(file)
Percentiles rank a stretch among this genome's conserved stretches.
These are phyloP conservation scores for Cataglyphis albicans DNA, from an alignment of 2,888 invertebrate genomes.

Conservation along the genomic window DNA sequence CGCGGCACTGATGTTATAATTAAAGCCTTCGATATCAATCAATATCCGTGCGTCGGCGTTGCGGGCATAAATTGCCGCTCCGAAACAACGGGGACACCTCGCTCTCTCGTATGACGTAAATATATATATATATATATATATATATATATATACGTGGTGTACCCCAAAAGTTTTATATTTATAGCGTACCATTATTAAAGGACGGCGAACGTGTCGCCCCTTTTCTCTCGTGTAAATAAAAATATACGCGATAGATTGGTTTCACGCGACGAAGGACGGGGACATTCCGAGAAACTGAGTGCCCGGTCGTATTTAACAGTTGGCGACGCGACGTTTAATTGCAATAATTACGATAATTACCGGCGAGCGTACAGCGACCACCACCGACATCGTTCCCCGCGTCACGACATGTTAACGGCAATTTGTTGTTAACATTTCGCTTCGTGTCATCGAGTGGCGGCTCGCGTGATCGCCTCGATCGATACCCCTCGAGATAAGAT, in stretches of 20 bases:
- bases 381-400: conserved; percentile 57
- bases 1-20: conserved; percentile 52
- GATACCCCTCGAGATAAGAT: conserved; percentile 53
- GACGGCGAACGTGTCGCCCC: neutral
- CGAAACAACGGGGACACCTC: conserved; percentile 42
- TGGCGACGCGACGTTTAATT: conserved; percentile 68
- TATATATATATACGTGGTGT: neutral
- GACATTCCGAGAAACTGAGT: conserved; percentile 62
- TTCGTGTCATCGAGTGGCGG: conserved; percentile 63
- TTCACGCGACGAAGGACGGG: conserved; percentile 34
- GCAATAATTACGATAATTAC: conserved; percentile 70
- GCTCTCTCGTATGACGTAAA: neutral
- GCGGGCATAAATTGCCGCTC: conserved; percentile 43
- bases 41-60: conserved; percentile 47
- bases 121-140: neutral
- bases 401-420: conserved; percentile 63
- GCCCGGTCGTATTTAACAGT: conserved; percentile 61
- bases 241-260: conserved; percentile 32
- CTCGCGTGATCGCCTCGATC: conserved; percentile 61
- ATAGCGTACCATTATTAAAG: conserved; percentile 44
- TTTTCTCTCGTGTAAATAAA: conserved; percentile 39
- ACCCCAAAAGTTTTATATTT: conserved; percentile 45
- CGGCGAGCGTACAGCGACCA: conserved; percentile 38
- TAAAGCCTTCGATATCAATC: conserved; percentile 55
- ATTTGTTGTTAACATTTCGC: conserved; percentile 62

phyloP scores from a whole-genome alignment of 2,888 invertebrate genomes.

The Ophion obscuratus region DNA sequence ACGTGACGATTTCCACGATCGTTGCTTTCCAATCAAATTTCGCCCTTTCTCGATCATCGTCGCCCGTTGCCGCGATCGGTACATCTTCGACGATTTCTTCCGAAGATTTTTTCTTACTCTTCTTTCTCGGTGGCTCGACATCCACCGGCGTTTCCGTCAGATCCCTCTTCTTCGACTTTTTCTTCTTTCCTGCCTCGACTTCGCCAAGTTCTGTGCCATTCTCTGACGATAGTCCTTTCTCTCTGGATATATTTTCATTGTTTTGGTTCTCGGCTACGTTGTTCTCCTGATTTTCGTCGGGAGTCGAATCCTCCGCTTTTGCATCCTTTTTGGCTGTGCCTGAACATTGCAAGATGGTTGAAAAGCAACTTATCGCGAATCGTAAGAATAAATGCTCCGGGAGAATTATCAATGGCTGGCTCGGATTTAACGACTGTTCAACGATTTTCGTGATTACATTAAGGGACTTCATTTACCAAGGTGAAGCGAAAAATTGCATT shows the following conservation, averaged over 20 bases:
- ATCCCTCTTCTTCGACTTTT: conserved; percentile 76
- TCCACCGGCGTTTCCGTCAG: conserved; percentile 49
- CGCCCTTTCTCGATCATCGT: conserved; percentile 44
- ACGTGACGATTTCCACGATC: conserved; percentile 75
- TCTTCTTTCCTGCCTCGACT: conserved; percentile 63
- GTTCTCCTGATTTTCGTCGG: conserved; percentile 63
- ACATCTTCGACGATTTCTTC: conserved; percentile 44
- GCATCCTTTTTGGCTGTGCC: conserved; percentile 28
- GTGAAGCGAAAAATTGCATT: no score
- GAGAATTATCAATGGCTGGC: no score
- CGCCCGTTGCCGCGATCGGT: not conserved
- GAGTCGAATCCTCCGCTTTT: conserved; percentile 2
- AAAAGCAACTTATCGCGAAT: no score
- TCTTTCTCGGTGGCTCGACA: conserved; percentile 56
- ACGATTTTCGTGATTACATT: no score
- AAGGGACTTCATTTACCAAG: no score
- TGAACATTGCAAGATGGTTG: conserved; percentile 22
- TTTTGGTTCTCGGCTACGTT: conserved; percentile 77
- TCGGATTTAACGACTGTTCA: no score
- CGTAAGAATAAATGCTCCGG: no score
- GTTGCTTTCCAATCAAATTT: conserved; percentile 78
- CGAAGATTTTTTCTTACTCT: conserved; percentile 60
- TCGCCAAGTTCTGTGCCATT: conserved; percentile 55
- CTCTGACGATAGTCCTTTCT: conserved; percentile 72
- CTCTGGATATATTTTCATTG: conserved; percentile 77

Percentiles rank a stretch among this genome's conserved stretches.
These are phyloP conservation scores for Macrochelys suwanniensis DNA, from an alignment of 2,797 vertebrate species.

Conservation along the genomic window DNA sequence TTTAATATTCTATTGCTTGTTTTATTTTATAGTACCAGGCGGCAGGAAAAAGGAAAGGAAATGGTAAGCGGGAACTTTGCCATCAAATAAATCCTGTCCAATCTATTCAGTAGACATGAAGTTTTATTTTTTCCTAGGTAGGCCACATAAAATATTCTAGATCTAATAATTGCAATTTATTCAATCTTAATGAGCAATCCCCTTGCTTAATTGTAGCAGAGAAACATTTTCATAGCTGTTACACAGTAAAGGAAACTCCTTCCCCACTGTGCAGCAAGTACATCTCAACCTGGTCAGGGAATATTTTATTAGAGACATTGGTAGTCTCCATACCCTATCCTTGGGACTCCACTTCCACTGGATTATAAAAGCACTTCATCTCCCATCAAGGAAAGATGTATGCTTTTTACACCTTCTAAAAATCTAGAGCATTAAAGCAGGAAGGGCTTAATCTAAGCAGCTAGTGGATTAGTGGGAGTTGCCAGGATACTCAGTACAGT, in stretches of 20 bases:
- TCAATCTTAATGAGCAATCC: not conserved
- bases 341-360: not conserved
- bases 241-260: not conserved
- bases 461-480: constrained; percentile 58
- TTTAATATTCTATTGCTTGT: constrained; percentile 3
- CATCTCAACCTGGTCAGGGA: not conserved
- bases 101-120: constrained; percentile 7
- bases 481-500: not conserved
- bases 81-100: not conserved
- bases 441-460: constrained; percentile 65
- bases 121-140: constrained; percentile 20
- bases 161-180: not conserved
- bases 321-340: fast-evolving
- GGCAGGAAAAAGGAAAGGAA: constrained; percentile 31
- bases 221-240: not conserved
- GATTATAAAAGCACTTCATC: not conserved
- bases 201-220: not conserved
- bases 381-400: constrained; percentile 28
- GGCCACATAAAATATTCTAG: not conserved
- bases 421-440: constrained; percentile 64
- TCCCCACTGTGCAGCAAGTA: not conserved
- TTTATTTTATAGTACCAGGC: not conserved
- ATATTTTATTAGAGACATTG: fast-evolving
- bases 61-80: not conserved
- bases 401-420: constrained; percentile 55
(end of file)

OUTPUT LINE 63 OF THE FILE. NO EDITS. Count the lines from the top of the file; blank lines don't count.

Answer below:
- TTTAATATTCTATTGCTTGT: constrained; percentile 3